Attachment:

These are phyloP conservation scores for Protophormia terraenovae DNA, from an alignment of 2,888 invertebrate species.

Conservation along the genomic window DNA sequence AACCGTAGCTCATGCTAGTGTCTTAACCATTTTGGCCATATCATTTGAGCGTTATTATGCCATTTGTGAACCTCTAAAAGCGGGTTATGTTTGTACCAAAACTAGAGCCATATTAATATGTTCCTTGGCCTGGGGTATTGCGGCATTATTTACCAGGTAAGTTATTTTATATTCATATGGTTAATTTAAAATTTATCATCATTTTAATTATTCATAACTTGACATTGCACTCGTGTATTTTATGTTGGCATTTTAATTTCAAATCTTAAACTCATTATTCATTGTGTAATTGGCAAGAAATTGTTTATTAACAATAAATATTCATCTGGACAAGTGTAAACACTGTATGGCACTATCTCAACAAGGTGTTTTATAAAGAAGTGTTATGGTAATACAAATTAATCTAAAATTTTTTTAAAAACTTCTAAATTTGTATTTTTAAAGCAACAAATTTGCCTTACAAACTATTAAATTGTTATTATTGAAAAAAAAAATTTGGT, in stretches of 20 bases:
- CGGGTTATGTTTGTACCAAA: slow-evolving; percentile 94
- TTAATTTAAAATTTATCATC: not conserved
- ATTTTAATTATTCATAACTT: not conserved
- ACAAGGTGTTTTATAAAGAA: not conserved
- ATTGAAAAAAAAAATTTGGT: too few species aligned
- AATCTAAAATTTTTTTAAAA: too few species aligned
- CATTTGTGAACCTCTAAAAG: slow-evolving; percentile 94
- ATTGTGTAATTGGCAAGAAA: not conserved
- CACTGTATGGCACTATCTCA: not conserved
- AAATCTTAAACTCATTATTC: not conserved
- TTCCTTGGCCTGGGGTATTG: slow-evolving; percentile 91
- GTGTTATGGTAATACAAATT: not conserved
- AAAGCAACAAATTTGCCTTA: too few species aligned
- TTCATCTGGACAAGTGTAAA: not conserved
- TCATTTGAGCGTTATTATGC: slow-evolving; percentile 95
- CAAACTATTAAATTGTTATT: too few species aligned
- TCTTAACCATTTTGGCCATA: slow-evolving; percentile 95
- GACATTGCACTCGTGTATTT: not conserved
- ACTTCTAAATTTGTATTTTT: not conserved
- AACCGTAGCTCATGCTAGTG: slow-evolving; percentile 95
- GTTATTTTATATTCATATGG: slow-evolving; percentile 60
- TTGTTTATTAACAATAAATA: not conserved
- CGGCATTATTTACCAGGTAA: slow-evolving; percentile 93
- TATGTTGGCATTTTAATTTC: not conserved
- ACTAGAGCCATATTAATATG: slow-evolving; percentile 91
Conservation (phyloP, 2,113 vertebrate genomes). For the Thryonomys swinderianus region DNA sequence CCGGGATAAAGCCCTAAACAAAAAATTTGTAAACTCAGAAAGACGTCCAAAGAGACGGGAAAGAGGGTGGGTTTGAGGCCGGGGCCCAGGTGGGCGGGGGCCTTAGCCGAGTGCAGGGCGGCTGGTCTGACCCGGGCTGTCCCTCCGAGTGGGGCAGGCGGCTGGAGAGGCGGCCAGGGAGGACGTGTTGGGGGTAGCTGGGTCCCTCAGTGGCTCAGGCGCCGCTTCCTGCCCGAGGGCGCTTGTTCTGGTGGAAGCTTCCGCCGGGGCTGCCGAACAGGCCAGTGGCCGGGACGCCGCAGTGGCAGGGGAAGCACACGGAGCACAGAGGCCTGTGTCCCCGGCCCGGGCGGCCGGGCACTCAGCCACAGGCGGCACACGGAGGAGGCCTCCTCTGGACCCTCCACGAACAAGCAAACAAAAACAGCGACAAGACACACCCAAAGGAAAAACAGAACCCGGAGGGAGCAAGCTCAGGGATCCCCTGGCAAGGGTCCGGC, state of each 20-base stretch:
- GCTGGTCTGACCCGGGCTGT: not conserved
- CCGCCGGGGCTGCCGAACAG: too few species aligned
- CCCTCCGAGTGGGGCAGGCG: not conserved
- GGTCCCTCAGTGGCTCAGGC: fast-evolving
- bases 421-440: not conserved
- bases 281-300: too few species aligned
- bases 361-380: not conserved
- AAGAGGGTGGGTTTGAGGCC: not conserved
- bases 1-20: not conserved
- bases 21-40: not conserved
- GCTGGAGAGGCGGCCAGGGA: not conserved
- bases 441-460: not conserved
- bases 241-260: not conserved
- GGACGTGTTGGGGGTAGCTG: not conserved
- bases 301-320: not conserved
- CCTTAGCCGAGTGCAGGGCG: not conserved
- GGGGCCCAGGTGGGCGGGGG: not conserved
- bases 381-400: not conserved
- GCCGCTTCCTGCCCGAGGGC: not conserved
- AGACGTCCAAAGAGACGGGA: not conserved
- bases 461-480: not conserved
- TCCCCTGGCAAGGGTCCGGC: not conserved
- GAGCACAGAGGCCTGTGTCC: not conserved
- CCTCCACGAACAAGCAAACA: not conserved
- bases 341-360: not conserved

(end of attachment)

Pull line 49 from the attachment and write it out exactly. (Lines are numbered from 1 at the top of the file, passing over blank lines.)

- bases 461-480: not conserved